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Μου λειπεις .

I miss you.

Speaking more than one language will forever change the way you write. If a writer can speak more than one language, they are immediately exposed to the possibilities and limitations of their expressions. For example, the two sentences above appear at first identical – the same number of syllables, same intended meaning – and yet their direct translation indicates the differences in the way they are expressed.

The Greek phrase implies, ‘you are missing from me.’ Whereas the English phrase seems a little more selfish, focusing on the needs of the first person, the Greek translation immediately captures the yearning one feels for someone who is absent. ‘Μου λειπεις’ wants the other person to know just how much they are needed, as though they are a limb removed. After writing the same phrase in Greek, ‘I miss you’ feels cold. However, as a writer I only realize this through my ability to compare the two languages. When you can speak and/or write in other languages, you become aware of the expressive limitations of a single language as well as the subtle changes in each emotion behind them – barely conveyed in the three limp words, ‘I miss you’ and yet contextually powerful enough to feel different.

Writing in all of your languages, no matter what those are, will help you to find meaning in phrases that would otherwise seem ordinary. In my own fiction, the moment I introduce characters who speak Greek, a certain intimacy enters the plot. I feel no need to translate the phrases I use to non-Greek readers.  By doing so, I am distancing them from the lives of the characters, yet simultaneously introducing them to an intimate portion of a conversation I would not have held if they were physically present. It allows me to write in my own voice, even if it is communicated in two different ways. When I speak to American relatives in English, ‘I’ll see you later’ is a bland phrase we pass back and forth, knowing we mean what we’re saying but we say it so automatically we barely think about it. When I speak to my father in Greek, ‘θα τα πουμε’ is said casually, but when we translate that it becomes, ‘we’ll say more later.’ The lingering in the meaning, the promise in the goodbye, is one I can’t find in the English language. If I were to write that out, it would take a full sentence. In Greek, it was captured in three words. And despite these differences, similarities arise through the indissoluble connection between words and narrative. In writing in more than one language, we can acknowledge not only a context that is fluid, always moving, always encountering and needing new linguistic configurations, but also acknowledge that language itself is narrative.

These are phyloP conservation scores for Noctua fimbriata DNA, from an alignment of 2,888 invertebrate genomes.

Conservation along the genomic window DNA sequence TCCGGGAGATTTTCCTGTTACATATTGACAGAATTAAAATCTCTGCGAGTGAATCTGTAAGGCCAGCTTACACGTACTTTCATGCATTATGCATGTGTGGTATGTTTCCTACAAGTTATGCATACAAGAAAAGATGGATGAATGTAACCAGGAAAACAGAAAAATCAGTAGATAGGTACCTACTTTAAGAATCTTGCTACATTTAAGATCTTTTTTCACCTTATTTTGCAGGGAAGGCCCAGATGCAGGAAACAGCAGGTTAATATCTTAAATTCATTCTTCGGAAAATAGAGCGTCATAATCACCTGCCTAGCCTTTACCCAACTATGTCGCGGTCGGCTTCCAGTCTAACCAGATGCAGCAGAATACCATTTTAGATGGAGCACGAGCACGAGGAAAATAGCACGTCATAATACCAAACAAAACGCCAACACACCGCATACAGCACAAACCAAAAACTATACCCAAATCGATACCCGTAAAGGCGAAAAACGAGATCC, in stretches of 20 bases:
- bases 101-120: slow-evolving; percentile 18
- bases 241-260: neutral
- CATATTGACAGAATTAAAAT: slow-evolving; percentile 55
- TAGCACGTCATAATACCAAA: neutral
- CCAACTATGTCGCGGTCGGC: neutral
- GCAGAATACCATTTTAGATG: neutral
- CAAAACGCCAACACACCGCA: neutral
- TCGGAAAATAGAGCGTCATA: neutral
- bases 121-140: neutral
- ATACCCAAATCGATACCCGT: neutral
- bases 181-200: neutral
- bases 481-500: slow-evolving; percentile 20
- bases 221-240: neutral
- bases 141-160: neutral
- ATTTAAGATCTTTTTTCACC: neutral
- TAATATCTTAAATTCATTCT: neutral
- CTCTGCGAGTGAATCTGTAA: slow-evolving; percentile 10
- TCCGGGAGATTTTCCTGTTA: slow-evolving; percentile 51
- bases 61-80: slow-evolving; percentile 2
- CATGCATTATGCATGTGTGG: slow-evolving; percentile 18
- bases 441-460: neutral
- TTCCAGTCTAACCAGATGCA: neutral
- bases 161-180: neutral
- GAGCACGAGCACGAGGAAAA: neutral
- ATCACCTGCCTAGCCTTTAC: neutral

In the few occasions I write about my family or private life, my dialogue overflows with phrases like ‘ελα βρε’ or ‘που’σαι καλε’; phrases that the English language doesn’t have. I don’t write these to seem pompous… My life is not a steady stream of perfectly constructed English sentences, so why should my writing be? If anything, my writing is realer, fresher because of the differences that flow through it. And even if you only speak one language, you still experience the sound of someone else’s. I am limited to my two, and I think a lot of the meanings, expressions and feelings I’ll never learn.

If you speak multiple languages, I urge you to write in them. Do not feel as though you must stick to one language because one is more mainstream than the other. The use of different languages in a narrative make it richer, because it provides your reader with a sense of intimacy and diversity that can more accurately present life, rather than represent it (it does, after all, underline the constructed nature of language). Your reader will understand you by hearing you in all of your voices. Celebrate the different meanings, stress the tones they were meant to be said in. Language is a tool to writing, to creating worlds and their people, and the more tools we have, the better.

 

Irene Zahariadis was born in Queens, New York, and was raised in Athens, Greece. She studies English and Creative Writing at University of Warwick, where she is developing her work on multicultural literary production, translation and coming-of-age narratives. She hopes to go back to the US to pursue writing. She is currently writing a piece about growing up with two different cultures.

Directed by Maureen Freely and David Morley, the Warwick Writing Programme at University of Warwick prides itself in having writing staff who not only teach but are also published authors involved in the writing industry and literary scenes. It has just opened an exciting PhD programme in Creative Writing alongside its internationally recognised flagship BA and MA programmes.

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